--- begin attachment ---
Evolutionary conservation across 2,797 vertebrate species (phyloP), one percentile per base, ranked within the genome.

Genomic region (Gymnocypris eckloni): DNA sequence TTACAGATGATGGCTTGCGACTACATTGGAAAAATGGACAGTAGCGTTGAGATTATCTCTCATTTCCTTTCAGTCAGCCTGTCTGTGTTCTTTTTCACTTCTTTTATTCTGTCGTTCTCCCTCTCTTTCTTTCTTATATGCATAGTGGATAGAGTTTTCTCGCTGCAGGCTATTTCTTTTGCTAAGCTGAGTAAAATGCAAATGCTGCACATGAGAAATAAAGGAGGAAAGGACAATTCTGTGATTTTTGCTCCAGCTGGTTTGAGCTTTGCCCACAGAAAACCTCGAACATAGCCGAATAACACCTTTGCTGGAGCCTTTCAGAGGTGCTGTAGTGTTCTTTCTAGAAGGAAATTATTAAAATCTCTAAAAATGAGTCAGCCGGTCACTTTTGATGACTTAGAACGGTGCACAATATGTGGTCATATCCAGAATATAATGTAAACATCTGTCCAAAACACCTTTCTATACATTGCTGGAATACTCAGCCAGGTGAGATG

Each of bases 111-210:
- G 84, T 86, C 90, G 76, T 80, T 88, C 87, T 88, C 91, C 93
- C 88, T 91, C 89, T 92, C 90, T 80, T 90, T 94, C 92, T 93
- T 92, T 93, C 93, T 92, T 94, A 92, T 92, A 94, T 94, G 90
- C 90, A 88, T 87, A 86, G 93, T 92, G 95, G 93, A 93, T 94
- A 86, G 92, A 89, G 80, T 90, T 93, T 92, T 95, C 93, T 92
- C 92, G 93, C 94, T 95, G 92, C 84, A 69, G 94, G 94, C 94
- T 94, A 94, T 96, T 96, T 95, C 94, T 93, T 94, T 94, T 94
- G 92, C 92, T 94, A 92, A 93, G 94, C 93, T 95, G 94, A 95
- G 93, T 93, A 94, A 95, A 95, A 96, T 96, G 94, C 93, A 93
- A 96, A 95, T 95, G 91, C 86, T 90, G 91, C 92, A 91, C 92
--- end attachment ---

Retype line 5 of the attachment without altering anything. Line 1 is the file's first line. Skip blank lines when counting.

- C 88, T 91, C 89, T 92, C 90, T 80, T 90, T 94, C 92, T 93